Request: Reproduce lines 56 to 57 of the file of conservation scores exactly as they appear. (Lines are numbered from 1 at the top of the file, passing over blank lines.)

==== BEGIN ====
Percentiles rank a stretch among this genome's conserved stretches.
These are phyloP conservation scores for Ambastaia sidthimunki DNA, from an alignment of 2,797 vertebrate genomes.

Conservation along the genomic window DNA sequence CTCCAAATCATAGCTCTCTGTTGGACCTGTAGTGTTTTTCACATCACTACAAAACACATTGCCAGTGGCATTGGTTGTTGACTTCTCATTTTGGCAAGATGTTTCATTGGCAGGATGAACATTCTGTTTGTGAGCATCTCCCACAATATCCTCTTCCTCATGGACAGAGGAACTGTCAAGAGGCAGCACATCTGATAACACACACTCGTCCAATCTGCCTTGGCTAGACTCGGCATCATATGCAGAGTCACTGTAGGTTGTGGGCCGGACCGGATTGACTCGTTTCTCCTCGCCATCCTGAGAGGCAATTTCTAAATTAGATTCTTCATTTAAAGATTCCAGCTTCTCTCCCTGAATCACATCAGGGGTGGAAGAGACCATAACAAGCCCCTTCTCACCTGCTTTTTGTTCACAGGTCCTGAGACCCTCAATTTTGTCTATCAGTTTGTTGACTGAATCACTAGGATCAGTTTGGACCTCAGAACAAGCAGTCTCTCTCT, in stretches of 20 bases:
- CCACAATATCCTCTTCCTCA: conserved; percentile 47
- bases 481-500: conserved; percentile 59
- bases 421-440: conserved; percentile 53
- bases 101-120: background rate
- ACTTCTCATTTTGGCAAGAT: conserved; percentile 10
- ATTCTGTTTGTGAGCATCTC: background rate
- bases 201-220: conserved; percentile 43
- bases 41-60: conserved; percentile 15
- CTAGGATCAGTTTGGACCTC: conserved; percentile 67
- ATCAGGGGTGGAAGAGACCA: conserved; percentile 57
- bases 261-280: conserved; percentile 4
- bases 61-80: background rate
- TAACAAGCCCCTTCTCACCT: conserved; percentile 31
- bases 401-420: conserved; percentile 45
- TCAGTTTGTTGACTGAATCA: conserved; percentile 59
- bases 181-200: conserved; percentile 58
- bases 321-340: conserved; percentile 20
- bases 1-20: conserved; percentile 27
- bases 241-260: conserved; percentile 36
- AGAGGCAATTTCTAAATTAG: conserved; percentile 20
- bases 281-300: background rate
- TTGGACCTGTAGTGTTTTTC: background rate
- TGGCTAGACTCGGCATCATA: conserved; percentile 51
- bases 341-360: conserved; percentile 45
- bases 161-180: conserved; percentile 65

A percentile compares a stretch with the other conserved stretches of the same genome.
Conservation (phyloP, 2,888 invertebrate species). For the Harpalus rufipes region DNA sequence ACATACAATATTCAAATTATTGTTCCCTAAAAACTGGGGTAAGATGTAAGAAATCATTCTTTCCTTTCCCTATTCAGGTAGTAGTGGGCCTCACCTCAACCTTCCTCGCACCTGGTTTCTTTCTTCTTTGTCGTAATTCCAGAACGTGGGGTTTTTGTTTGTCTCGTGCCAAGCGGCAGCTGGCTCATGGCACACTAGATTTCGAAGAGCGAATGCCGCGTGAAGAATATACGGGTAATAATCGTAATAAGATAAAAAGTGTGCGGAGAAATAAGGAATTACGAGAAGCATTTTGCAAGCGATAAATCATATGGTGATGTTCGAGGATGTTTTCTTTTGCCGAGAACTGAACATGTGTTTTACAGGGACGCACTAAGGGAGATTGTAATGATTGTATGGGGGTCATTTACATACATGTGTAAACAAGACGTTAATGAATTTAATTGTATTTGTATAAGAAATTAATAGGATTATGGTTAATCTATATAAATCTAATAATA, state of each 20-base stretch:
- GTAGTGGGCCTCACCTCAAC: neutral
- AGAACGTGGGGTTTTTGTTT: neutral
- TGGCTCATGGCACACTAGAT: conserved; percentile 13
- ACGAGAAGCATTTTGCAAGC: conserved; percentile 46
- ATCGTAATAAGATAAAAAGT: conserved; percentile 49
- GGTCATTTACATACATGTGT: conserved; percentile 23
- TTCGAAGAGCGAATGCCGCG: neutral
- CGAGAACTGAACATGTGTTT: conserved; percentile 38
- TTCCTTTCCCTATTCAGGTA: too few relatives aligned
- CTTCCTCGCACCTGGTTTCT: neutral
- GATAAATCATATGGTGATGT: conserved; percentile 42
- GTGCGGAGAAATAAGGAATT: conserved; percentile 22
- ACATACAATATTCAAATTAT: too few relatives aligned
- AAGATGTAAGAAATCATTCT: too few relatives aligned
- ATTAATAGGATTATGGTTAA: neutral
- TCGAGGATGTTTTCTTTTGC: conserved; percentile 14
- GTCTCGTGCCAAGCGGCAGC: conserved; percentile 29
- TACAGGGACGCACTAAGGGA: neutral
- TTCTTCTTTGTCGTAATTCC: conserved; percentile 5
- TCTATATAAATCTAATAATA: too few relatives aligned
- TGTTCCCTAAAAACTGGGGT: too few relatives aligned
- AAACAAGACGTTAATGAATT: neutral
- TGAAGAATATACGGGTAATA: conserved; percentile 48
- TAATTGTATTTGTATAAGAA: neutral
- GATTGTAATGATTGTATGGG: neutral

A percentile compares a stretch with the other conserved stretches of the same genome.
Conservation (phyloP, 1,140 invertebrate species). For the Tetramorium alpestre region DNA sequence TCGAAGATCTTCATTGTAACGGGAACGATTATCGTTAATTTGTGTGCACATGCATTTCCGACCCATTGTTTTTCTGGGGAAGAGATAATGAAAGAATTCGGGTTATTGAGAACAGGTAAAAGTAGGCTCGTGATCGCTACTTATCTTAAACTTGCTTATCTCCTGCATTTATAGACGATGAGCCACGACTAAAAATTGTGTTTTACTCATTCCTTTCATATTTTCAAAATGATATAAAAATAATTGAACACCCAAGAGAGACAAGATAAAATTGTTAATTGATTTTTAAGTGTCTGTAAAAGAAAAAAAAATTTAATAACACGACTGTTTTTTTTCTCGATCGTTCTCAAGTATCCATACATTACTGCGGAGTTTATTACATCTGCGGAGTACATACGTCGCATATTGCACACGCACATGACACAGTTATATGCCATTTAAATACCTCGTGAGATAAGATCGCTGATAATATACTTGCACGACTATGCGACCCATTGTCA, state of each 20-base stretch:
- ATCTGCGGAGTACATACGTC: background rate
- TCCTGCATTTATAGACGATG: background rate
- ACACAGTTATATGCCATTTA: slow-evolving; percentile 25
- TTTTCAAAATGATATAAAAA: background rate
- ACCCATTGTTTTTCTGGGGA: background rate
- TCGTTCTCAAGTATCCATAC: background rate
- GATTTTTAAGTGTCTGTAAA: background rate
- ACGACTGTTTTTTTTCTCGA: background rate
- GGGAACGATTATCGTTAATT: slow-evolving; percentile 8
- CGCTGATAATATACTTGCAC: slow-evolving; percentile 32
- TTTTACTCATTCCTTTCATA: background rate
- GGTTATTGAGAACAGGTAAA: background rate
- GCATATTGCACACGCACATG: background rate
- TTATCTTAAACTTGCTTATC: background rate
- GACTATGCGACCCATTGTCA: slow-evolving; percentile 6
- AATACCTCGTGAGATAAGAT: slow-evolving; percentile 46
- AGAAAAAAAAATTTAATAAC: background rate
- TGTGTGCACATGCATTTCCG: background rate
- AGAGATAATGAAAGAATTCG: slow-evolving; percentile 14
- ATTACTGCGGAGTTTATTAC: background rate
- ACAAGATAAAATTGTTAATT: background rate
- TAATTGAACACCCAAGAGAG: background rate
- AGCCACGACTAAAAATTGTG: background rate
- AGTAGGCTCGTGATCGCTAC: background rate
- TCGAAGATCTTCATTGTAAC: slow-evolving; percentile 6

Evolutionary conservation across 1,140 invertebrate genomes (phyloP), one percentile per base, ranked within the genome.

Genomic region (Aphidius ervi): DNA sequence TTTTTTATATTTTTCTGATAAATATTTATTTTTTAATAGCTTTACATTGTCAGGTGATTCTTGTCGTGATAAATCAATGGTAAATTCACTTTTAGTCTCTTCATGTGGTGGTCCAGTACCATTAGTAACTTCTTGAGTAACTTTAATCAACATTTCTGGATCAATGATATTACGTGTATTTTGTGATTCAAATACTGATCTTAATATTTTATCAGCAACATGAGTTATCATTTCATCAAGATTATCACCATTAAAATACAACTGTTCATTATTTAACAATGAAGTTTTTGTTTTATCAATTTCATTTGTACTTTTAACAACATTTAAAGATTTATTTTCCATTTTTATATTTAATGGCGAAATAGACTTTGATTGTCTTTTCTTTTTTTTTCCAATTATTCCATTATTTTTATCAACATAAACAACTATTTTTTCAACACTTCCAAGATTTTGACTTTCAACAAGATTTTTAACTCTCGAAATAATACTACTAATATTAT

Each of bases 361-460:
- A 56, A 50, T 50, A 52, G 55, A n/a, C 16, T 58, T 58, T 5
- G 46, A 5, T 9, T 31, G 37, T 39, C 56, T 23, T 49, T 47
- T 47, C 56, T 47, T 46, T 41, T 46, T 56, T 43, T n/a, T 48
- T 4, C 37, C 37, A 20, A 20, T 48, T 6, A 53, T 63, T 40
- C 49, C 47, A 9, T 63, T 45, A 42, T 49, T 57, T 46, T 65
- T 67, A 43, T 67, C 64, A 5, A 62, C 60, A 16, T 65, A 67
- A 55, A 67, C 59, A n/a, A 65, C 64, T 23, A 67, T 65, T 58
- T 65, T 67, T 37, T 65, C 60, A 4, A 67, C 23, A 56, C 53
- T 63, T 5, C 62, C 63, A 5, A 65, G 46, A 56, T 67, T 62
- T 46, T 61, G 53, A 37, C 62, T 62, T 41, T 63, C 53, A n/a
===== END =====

A percentile compares a stretch with the other conserved stretches of the same genome.
Conservation (phyloP, 1,140 invertebrate species). For the Tetramorium alpestre region DNA sequence TCGAAGATCTTCATTGTAACGGGAACGATTATCGTTAATTTGTGTGCACATGCATTTCCGACCCATTGTTTTTCTGGGGAAGAGATAATGAAAGAATTCGGGTTATTGAGAACAGGTAAAAGTAGGCTCGTGATCGCTACTTATCTTAAACTTGCTTATCTCCTGCATTTATAGACGATGAGCCACGACTAAAAATTGTGTTTTACTCATTCCTTTCATATTTTCAAAATGATATAAAAATAATTGAACACCCAAGAGAGACAAGATAAAATTGTTAATTGATTTTTAAGTGTCTGTAAAAGAAAAAAAAATTTAATAACACGACTGTTTTTTTTCTCGATCGTTCTCAAGTATCCATACATTACTGCGGAGTTTATTACATCTGCGGAGTACATACGTCGCATATTGCACACGCACATGACACAGTTATATGCCATTTAAATACCTCGTGAGATAAGATCGCTGATAATATACTTGCACGACTATGCGACCCATTGTCA, state of each 20-base stretch: